Home. It’s a place that – as we’ve seen over the last couple of years – encourages you to do your deepest reflections. A sanctuary filled with souvenirs of life outside its four walls; a residential museum to memories. The title of Harry Styles’ new album – ‘Harry’s House’, to be released May 20 – suggests retreating to his own digs could play a part of the record’s concept, while ‘As It Was’, our first taste of it, offers up both contemplation and a shunning of self-examination.
The British pop star’s first piece of new music since his 2019 album ‘Fine Line’, the ‘80s synth-pop single depicts running from the past and battling with change. It’s bittersweet – Styles shutting down attempts to process those old times with bouts of melancholy (“I don’t wanna talk about the way that it was”). Yet, as the track reaches a crescendo filled with bright tubular bells, a subtle euphoria creeps in. “You know it’s not the same as it was,” he sings repeatedly as the track wraps up but, while previous iterations of the line might have felt desolate, now they’re washed with hints of possibility and optimism.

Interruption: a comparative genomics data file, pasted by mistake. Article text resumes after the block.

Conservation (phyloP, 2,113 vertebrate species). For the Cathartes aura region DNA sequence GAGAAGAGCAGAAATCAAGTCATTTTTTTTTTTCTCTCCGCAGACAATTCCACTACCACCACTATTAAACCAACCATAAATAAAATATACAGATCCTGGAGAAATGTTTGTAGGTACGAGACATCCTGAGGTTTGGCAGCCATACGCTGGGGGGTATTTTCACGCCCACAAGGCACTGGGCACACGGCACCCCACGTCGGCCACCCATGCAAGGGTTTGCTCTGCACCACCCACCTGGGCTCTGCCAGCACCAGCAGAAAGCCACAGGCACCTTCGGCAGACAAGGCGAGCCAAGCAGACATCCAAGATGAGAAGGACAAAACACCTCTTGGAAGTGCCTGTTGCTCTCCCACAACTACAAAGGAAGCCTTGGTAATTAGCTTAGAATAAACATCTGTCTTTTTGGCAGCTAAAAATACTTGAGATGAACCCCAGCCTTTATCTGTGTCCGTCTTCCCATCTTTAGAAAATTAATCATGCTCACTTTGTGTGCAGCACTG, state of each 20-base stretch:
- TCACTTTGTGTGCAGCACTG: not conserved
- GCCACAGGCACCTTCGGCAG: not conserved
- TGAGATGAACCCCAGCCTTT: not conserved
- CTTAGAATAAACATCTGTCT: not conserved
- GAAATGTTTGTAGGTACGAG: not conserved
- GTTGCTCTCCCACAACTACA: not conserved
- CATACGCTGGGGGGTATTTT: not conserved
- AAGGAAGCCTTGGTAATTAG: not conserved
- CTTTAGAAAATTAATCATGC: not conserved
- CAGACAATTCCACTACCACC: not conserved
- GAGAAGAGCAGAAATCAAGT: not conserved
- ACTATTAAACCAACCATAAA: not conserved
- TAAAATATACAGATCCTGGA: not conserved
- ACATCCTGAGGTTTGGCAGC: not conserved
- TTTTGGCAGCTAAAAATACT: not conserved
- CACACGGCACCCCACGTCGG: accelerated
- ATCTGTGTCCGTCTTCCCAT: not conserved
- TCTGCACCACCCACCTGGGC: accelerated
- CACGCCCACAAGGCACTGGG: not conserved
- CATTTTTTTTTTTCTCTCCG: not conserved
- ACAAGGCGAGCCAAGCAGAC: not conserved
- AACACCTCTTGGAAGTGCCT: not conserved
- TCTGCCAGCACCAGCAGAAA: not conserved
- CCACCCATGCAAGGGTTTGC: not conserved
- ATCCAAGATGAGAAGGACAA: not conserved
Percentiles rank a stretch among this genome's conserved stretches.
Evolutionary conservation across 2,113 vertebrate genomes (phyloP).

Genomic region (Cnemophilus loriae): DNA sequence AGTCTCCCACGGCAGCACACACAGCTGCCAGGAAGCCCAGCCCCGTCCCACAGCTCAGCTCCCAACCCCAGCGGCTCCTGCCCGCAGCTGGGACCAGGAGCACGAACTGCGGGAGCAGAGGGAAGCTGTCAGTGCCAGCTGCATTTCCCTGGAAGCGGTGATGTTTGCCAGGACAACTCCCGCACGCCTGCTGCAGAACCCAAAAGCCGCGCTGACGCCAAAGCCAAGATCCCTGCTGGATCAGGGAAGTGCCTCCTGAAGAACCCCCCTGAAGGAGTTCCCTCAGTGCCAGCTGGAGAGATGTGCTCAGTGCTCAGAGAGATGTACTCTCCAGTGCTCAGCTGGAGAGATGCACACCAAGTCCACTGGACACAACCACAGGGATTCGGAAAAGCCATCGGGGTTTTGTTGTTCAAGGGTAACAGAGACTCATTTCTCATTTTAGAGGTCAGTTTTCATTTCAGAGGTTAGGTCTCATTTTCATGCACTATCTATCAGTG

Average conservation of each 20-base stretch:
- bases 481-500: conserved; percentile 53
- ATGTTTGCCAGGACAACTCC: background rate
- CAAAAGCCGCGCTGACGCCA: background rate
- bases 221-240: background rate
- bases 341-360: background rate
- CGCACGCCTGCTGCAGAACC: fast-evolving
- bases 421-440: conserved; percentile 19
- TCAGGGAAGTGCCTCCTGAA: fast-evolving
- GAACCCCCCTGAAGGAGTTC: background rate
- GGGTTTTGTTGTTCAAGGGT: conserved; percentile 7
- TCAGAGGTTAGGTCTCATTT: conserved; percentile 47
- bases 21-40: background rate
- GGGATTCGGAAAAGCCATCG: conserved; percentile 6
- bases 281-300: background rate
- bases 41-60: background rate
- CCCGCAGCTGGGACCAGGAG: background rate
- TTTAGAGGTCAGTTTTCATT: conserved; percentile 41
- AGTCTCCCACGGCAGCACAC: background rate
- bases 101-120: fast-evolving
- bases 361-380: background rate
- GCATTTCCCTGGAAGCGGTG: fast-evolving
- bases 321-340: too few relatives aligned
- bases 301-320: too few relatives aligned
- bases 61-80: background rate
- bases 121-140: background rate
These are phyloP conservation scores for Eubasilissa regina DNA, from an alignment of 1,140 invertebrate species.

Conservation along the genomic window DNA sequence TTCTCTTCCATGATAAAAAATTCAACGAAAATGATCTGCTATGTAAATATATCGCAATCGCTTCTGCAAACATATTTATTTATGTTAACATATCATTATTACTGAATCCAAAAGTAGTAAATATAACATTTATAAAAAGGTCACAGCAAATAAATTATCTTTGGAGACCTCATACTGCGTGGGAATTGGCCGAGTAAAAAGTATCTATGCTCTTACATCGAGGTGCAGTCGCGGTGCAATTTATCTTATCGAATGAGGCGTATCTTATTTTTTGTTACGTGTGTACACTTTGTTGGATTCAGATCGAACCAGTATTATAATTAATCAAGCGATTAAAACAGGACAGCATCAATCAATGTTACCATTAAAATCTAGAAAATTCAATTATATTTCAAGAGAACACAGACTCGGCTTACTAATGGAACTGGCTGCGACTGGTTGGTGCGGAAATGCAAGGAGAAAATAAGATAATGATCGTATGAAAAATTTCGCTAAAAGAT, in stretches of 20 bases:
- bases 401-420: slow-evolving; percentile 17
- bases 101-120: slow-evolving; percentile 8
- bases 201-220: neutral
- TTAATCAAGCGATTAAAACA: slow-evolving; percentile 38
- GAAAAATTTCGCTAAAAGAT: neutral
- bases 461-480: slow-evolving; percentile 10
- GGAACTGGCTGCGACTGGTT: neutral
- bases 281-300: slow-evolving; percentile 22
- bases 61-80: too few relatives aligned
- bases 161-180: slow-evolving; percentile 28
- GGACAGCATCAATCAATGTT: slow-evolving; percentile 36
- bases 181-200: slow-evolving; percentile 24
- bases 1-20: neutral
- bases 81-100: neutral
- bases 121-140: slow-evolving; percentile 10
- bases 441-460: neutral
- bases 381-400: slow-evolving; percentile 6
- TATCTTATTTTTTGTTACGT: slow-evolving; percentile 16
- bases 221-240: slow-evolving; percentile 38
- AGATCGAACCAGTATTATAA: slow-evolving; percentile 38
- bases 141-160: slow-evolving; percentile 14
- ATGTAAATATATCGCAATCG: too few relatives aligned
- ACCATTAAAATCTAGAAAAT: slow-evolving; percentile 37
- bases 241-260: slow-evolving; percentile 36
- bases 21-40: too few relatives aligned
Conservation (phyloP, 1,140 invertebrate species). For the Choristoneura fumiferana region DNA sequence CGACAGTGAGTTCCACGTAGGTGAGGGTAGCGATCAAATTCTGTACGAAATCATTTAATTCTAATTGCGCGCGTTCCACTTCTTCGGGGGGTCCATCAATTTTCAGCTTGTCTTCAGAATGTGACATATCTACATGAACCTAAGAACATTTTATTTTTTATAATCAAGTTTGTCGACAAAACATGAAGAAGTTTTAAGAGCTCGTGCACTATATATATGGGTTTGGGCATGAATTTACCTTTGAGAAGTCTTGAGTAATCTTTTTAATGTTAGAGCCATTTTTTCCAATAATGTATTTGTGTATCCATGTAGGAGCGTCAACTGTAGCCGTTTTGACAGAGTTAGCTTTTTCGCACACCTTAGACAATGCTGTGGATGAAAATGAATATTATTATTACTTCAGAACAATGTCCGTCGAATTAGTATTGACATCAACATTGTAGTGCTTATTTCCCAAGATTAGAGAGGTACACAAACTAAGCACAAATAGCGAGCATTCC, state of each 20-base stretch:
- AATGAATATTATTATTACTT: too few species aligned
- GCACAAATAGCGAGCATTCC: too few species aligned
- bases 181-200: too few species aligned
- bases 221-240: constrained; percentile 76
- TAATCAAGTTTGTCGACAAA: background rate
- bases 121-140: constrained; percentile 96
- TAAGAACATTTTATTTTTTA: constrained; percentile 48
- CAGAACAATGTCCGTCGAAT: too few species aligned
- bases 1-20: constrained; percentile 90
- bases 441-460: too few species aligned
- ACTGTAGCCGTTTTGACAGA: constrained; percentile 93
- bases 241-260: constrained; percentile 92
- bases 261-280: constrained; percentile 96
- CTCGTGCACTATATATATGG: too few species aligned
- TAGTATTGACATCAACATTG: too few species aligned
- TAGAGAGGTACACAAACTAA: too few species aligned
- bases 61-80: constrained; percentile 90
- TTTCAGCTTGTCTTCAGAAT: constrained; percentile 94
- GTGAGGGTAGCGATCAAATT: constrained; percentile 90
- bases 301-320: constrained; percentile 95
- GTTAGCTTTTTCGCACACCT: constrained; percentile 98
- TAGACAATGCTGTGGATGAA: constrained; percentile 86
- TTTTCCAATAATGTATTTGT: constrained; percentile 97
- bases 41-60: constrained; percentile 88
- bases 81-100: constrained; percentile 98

In the video, this is the moment where the singer launches into giddy theatre kid-style dancing around London’s Barbican, the previously pensive, pained expressions on his face replaced by a broad, relief-filled grin. Moments earlier in the visuals, which were directed by Ukranian director Tanu Muino, Styles and a partner lie on boards daubed in blue, pink, red and black, their hands intertwined. As the boards start to pull apart and they lose their grip on each other, another canvas appears beneath them – one waiting for its lines to be filled in with the colour of a fresh start.
Mirroring the process of working through your personal situations, ‘As It Was’ goes on a journey – musically, lyrically and visually. It takes us from the depths of despair and self-medication (“Harry, you’re no good alone / Why are you sitting at home on the floor? / What kind of pills are you on?”) to embark on new beginnings, even if they are ones still accompanied by the peaks and troughs of life. “Leave America – two kids follow her / I don’t wanna talk about who’s doing it first,” Styles sings in a semi-spoken word bridge, a possible reference to the gossip frenzy that surrounded the news of his relationship with actor/director Olivia Wilde.
It also continues the star’s journey as a solo artist, finding him not a million miles away from where ‘Fine Line’ left off, but hardly retreading old ground. That last album took him from the grandiose but radio-friendly rock balladry of his self-titled 2017 debut to firmly finding his footing as a superstar soloist. ‘As It Was’ hints that this new era and third record will see him dancing to even greater heights on his path, cementing his position as one of the current pop landscapes’ best icons – at home or outside of his comfort zone.